Residence Declined? What Next? Do I Have ‘Special Circumstances’?

Residence Declined? What Next? Do I Have ‘Special Circumstances’?

Residency applications have strict requirements, and Immigration New Zealand (INZ) may turn down your application if these requirements are not met completely. However, it may not be the end of the road, because applicants have a statutory right of appeal to the Immigration and Protection Tribunal. The Tribunal will assess the decision to decline your visa and determine whether Immigration New Zealand has followed correct procedure, with a mind to assessing the correctness of the decision. Additionally, the Tribunal can assess any special factors about your case that would warrant the grant of residence even if you do not meet the normal requirements under the applicable policy. This is what is known as “special circumstances”, and if such circumstances are found then the Tribunal may consider your case as an exception to the residency visa requirements.

What are special circumstances?

Special circumstances are legally defined as “circumstances that are uncommon, not commonplace, out of the ordinary, abnormal”. The Tribunal will consider all the factors in your case in deciding whether the circumstances, as a whole, are special. This will include considering the reasons that the requirements for the application were not complied with. The Tribunal may also consider other reasons for why your application should be approved, including any strong connections that you may already have with New Zealand.  If the Tribunal agrees that your case has special circumstances, it will likely recommend that the Minister of Immigration considers making an exception to the residency requirements for your application.

Family Connections

Special circumstances might be found if you have family members already living in New Zealand, who you are very close to. Similarly, if you don’t have any family connection with your home country, this could also be considered a special circumstance.

The Tribunal is also required by International Law to prioritise the best interests of any children who may be affected by the application. In particular, children should not be separated from their parents or siblings. This means if you have children who you would be separated from without a residency visa, then your appeal may be successful. You may also be able to appeal if your children would have to leave New Zealand with you and leaving would go against their best interests.    

Compassionate considerations

The Tribunal’s decision can also include compassionate reasons for approving a residency application. This is especially relevant if a person could not comply with the requirements of residency for reasons that were outside of their control, for example if you had to leave New Zealand and could not return.

Special circumstances have also been found where a person is particularly vulnerable and struggling because of the stress of not having a visa. Alternatively, if you will really struggle in finding employment, or will face stigma and discrimination in your home country.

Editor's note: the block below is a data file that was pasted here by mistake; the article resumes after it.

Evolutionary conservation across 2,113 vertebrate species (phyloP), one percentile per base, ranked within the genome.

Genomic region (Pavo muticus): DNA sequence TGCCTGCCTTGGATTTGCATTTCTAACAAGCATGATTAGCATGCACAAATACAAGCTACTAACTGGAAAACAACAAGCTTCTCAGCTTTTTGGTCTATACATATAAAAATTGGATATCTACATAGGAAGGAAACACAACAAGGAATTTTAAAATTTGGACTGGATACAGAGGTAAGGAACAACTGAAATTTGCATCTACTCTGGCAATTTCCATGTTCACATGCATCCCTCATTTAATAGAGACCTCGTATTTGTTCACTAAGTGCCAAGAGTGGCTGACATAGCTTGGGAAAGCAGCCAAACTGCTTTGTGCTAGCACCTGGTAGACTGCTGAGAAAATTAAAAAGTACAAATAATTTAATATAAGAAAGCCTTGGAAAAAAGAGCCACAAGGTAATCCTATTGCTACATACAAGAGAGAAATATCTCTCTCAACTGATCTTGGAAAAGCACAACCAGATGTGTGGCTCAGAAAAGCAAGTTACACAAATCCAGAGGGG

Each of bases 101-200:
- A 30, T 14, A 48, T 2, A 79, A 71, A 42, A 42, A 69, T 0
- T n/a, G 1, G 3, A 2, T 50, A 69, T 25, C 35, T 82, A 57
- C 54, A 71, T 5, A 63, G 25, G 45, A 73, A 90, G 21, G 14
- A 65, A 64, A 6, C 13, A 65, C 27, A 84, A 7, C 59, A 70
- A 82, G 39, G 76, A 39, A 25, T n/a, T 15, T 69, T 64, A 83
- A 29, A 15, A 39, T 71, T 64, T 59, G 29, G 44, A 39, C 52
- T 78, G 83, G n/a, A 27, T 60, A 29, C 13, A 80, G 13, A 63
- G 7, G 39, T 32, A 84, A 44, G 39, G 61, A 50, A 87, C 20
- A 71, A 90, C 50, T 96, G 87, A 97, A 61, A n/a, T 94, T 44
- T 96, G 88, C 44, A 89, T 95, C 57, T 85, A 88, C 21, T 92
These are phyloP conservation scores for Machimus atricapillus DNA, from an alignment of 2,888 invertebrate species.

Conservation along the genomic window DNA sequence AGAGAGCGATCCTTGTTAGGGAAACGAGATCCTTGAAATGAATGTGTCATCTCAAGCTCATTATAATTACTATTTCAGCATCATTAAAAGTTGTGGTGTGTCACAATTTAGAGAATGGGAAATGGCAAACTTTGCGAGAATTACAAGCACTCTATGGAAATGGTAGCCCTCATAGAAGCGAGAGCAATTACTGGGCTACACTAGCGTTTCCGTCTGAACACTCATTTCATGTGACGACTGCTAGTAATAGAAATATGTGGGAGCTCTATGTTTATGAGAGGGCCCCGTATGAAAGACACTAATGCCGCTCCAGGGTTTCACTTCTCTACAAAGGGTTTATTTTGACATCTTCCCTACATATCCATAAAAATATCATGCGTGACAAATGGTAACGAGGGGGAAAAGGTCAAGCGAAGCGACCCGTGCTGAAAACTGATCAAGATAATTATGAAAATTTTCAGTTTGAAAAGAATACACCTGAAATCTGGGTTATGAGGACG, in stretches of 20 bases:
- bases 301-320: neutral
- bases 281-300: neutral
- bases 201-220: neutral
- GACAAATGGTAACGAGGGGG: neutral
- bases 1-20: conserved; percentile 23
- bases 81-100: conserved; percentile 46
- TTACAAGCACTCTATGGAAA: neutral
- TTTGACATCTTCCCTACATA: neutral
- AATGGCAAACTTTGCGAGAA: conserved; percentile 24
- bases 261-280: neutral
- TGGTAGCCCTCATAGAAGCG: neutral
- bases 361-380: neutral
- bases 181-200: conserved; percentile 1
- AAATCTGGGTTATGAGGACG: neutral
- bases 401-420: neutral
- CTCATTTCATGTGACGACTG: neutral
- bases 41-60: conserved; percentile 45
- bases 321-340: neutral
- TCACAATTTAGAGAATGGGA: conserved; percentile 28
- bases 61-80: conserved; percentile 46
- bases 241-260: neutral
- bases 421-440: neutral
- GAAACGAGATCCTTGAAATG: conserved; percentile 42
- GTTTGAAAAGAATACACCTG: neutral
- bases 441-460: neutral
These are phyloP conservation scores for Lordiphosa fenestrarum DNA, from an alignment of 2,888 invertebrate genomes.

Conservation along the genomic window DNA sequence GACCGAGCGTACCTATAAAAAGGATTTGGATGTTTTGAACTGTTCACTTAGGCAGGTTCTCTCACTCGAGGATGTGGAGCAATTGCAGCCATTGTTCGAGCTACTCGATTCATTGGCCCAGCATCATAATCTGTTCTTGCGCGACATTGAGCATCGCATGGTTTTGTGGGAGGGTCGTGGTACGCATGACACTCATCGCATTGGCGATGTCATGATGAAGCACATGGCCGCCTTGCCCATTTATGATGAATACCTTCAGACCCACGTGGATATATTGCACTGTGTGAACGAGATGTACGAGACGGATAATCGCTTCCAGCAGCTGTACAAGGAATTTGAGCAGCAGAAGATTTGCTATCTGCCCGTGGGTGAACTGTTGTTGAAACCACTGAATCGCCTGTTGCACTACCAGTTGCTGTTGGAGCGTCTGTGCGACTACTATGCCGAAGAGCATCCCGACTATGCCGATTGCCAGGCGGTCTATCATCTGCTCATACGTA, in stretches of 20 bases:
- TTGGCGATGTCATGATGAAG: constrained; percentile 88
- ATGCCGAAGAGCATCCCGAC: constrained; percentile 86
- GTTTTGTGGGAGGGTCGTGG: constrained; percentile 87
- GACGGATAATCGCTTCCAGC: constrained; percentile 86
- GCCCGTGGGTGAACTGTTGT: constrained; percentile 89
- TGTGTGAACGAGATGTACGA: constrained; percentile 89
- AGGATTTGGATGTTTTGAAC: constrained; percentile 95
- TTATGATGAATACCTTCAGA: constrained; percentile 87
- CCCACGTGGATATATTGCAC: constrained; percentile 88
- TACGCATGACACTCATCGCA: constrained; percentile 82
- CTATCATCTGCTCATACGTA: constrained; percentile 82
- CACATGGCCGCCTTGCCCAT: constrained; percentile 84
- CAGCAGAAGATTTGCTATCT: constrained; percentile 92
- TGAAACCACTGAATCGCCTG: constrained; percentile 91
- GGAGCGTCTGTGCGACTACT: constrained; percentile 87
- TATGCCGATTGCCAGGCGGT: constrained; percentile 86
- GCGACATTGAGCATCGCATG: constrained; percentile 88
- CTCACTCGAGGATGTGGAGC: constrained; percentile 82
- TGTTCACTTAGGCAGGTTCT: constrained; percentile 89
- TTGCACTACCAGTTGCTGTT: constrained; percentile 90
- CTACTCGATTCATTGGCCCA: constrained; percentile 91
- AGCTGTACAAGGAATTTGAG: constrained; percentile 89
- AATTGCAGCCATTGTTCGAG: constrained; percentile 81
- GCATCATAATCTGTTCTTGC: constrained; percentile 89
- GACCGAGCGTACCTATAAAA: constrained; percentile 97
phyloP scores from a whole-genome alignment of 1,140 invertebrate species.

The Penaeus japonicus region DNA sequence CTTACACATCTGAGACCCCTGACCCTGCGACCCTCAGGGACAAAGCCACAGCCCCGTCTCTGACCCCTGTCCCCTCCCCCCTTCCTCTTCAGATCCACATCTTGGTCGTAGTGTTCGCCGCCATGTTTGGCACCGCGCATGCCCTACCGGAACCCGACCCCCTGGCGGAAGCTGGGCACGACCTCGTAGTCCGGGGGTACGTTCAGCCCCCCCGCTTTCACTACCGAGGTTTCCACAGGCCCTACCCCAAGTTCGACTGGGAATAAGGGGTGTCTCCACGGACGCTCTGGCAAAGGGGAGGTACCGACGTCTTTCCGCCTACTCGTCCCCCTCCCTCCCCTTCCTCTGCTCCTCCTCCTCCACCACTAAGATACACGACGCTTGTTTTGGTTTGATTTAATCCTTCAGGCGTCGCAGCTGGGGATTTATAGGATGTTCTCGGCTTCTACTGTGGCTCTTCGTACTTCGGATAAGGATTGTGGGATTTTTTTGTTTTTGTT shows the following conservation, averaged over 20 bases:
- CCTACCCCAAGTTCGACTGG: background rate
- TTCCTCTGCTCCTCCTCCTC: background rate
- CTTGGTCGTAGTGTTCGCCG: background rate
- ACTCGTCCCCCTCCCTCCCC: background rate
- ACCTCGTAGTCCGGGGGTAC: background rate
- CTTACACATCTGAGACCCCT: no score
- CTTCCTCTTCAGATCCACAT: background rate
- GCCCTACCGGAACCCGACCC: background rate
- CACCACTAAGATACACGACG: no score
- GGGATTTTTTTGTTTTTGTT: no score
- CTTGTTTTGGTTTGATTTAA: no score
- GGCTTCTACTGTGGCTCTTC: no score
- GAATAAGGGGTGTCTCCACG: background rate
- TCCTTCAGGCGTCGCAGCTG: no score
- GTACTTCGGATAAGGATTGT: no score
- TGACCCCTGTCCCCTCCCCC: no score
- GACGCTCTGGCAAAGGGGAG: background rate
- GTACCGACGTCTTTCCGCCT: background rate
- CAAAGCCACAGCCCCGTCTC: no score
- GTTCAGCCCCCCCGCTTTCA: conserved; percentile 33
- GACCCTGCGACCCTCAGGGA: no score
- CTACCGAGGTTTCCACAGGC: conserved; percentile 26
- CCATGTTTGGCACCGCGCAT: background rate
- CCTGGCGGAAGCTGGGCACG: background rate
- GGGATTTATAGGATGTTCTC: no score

A Meaningful Contribution to New Zealand

Sometimes, people’s applications will have special circumstances because of their potential to make a meaningful contribution to New Zealand. A “meaningful contribution” is often found through a combination of a person’s education, work experience, and effort in connecting with the community.

For example, a person who has a high level of education and work experience, and has made an effort to join professional organisations in New Zealand, may have special circumstances in their residency application. It is also very helpful if you have work experience in New Zealand in your area of education, as this shows that you have made an effort to transfer your credentials to the New Zealand workforce.  

A meaningful contribution doesn’t have to be found in the workforce – it can also exist in the community. For example, if you have strong ties to your community in New Zealand through a church group or volunteer your time for community or school projects.

The limits of this appeal

A “special circumstances” appeal will likely not be successful if you and your family can be resettled in your country of origin. The Tribunal will consider all the factors which mean your application was declined, and they will evaluate whether these factors are outweighed by the circumstances of your case.  Any special circumstances must be very uncommon, and must point strongly towards an exception being made for your application. 

It is important to be aware that this appeal is rarely successful. The Tribunal is cautious about approving residency applications which don’t meet the INZ requirements. A successful appeal also doesn’t guarantee an application being approved; it just means the Minister will consider making an exception for your application.   

However, it is not impossible to have a successful appeal. Your appeal will be much stronger if you have a broad range of factors which point to why your application should be approved.